Getting vaccinated in time for Pride and summer activities

Concerned about a possible increase in mpox (previously called monkey pox) cases, particularly among men who have sex with men, the Centers for Disease Control and Prevention (CDC) is encouraging vulnerable populations to get fully vaccinated as part of their preparations for Pride and other summer activities. 

The call comes after a sharp uptick in mpox cases in Chicago since mid-April. More than 20 cases have been diagnosed, according to Dr. Demetre Daskalakis, deputy director of the White House National Monkeypox Response, who spoke at a press briefing Thursday, May 18. 

“If you didn't get your first dose, get it,” said Dr. Daskalakis. “And if you didn't get your second dose, get that. Seek healthcare and get tested if you have a rash, even if you've been previously vaccinated or had mpox in the past. We need to be ready to use all the tools in the prevention toolkit —that includes vaccines, testing and importantly, education—so that people can make informed decisions about their sex lives to halt the spread.”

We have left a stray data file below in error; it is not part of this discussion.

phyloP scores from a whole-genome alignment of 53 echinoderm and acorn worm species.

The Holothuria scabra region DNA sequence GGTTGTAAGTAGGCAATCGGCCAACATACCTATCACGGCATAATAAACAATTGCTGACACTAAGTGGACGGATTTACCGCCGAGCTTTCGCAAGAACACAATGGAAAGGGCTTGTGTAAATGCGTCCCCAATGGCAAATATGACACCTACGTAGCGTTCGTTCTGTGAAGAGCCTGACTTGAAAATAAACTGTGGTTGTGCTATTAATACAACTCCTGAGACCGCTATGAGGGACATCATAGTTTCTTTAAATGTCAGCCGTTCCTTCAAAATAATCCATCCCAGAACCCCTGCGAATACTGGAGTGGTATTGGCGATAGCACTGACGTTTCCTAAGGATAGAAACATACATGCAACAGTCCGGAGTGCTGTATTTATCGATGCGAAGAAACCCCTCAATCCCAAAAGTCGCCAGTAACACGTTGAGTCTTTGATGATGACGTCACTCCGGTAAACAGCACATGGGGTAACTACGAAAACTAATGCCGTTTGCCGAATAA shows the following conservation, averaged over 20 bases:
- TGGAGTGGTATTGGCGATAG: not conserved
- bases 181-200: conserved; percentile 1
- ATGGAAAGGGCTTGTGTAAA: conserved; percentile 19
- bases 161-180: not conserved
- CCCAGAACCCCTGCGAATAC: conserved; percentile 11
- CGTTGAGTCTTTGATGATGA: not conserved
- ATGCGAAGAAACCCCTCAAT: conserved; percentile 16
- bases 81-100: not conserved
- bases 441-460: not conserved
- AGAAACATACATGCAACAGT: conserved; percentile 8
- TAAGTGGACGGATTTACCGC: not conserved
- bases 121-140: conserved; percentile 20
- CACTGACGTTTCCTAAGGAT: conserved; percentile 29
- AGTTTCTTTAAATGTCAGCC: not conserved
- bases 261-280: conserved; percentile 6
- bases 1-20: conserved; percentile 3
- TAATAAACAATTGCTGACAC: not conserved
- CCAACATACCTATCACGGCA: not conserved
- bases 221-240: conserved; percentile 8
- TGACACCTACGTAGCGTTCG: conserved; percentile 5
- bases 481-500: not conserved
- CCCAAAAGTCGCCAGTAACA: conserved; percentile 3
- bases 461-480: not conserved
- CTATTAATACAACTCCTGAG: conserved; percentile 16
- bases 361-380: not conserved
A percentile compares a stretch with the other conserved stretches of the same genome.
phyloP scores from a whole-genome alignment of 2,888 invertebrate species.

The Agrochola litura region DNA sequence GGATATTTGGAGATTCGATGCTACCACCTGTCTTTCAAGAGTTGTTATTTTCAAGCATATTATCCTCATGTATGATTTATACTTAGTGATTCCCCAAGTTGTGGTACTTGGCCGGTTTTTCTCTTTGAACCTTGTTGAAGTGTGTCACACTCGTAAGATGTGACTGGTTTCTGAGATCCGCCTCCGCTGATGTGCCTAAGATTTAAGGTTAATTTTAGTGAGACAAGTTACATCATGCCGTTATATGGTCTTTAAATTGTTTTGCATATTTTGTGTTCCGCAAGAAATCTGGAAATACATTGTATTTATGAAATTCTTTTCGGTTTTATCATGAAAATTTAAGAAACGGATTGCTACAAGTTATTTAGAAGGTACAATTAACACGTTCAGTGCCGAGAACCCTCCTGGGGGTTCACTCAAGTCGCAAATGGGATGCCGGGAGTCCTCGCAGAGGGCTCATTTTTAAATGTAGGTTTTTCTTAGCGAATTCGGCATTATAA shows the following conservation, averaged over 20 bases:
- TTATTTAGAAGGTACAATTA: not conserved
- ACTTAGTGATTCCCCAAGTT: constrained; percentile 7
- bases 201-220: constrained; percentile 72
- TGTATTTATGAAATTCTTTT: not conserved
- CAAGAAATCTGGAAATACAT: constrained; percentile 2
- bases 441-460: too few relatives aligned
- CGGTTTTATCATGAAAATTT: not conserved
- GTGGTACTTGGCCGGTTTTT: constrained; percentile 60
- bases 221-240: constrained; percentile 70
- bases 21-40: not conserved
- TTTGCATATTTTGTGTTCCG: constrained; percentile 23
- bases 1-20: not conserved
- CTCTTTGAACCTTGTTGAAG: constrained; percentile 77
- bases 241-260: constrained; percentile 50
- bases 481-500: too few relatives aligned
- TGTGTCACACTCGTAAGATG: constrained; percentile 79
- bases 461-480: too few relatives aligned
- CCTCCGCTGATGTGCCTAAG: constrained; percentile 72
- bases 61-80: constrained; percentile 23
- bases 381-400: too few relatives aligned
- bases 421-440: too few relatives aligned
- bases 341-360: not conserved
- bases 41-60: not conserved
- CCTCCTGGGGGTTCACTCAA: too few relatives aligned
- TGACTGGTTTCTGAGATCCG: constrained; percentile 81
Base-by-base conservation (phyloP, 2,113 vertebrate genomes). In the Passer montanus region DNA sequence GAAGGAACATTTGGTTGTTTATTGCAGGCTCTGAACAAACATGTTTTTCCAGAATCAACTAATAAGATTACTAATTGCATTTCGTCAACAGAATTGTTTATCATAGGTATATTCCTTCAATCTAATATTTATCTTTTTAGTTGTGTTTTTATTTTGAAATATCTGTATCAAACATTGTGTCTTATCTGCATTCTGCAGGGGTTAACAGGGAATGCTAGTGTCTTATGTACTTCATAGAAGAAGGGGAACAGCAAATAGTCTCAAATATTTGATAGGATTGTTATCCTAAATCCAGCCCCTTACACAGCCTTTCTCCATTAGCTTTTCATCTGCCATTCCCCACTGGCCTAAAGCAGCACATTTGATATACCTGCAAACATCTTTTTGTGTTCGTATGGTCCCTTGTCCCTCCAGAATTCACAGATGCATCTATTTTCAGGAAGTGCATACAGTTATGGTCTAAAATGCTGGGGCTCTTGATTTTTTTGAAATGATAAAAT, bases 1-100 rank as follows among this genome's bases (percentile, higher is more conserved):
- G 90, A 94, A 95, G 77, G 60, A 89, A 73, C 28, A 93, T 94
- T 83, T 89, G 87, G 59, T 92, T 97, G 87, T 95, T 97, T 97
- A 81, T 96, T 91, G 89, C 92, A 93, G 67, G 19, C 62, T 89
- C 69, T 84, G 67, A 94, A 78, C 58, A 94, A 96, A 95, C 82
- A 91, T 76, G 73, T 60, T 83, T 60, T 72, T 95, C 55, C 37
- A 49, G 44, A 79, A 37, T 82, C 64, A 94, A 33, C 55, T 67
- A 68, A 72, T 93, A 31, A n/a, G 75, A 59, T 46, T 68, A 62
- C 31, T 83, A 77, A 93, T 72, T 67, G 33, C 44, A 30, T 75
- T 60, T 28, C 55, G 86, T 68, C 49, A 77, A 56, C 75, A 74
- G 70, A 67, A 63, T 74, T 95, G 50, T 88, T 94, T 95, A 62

Mpox causes rash and lesions, and is spread primarily through sex or other very close physical contact. 

All the Chicago cases have been among men who have sex with men. While many of the men had received either partial or full vaccination with the modified Ankara-Bavarian Nordic vaccine, known as Jynneos, Dr. Daskalakis said that the vaccine had very likely resulted in minimizing the severity and length of illness. This includes people living with HIV; some of the men who were diagnosed with mpox were also on treatment for HIV. So far, no recent mpox cases have led to hospitalization. 

Three studies newly published in The New England Journal of Medicine and the CDC’s Morbidity and Mortality Weekly Report show that two doses of the Jynneos vaccine are 66% to 86% effective in preventing mpox among vulnerable people. 

“Two doses of vaccine offer the best protection against mpox disease," said Leora R. Feldstein, PhD, an epidemiologist with the CDC’s Mpox Emergency Response Team and co-author of one of the studies. “We really recommend staying up to date on vaccination going into the summer and into Pride season.” 

The CDC has created an online vaccination locator; enter your ZIP code to find the nearest location offering free mpox vaccinations.